In our Things They Don’t Tell You series, we talk about things we learned AFTER moving into our RV fulltime. Read on for tips on how to handle some of the little surprises that come with living a life on wheels.

Call us naive, but we severely underestimated the power and spite of H2O before we moved into the Airstream fulltime.

So far, we’ve battled a leaking shower, condensation, and mildew under our mattress – just this past week! Since we moved in, our water pump was broken and we have an ongoing battle with water pressure that we can’t win.


the Big Weaz soaking up a storm

And then there are the thunderstorms. Sure, the rain comes with its own aggravation – mud, flooding, and ruining perfectly good shoes, but it’s the accompanying noise that can really get to you after a while – imagine a tin roof wrapped all the way around you. Then, 100 hammers beat on it from the outside while a thunder-phobic dog pushes you out of bed at 3am. Talk about a restful night o’ sleep!

So far, we’ve found very few helpful precautionary measures when it comes to water issues. Trouble just sort of happens, and you have to figure out what it is and react. By all means, continue the routine under cabinet, hose, and pipe checks – but don’t be surprised when you find some weird water problem where and when you least expect it. If you spend enough time in an RV, you’re bound to experience it in some form or another.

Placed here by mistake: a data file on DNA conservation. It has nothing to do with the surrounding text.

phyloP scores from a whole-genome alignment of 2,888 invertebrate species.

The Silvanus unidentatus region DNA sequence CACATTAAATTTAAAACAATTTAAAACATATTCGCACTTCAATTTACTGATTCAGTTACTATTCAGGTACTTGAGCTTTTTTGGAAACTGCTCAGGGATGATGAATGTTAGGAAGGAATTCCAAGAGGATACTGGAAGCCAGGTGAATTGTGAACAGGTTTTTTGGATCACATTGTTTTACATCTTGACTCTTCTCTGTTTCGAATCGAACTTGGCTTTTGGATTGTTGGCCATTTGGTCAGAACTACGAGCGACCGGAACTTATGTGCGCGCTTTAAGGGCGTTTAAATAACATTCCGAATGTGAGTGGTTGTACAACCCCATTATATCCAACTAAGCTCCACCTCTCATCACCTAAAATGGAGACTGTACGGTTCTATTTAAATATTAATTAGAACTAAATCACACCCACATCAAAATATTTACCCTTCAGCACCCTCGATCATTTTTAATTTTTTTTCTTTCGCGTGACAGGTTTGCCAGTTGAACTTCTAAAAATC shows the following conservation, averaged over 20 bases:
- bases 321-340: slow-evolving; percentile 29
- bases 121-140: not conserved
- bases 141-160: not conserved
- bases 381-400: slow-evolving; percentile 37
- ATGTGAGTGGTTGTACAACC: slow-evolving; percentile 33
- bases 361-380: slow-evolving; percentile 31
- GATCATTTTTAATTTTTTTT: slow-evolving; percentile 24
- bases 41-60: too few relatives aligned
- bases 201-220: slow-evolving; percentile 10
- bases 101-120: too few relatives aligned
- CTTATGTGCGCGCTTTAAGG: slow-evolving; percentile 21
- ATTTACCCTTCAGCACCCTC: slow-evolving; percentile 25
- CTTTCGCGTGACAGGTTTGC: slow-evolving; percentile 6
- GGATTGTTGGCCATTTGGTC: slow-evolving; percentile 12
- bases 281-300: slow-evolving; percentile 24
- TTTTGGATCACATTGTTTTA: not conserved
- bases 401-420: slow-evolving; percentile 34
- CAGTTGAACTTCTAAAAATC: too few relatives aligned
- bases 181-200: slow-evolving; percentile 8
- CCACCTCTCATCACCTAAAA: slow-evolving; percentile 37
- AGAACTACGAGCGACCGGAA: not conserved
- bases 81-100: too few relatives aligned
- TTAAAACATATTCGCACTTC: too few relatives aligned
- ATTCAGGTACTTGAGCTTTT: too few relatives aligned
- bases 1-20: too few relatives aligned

Instead of trying to predict them, we’re trying to get smarter about finding and fixing our problems with water. Here are a few tips we’ve found to avoid or get past the most egregious problems with the wet stuff:

  • ALWAYS investigate strange water. If you see a drop or two, look for a source. If you can’t find a source, look again.
  • The same goes for water sounds.
  • Standing water is destructive – keep water from gathering on anything, especially around faucets, toilets, in window frames and near door jambs
  • Keep standing water off metals and woods.
  • Check under your bed regularly. Better yet, cover your mattress with a waterproof cover and aerate the wooden plank under it.
  • Running water is also destructive – learn the paths water takes down the side of your RV’s exterior. Keep these areas clean to avoid corrosion and stains.
  • Avoid condensation – keep airflow moving with fans and vents, and avoid sudden or drastic temperature changes between outside and inside the trailer.
  • Run the exhaust fan during your shower (and for about 10 minutes after) and squeegee afterwards.
  • Keep plenty of towels and rags handy.
  • If you have water pressure issues, check with the Park Host – it may be a problem for others as well.

That about covers the big things we’ve found so far. How about you? Do you have any unique water problem stories, or interesting tips for fixing them? If so, we’d love to hear from you!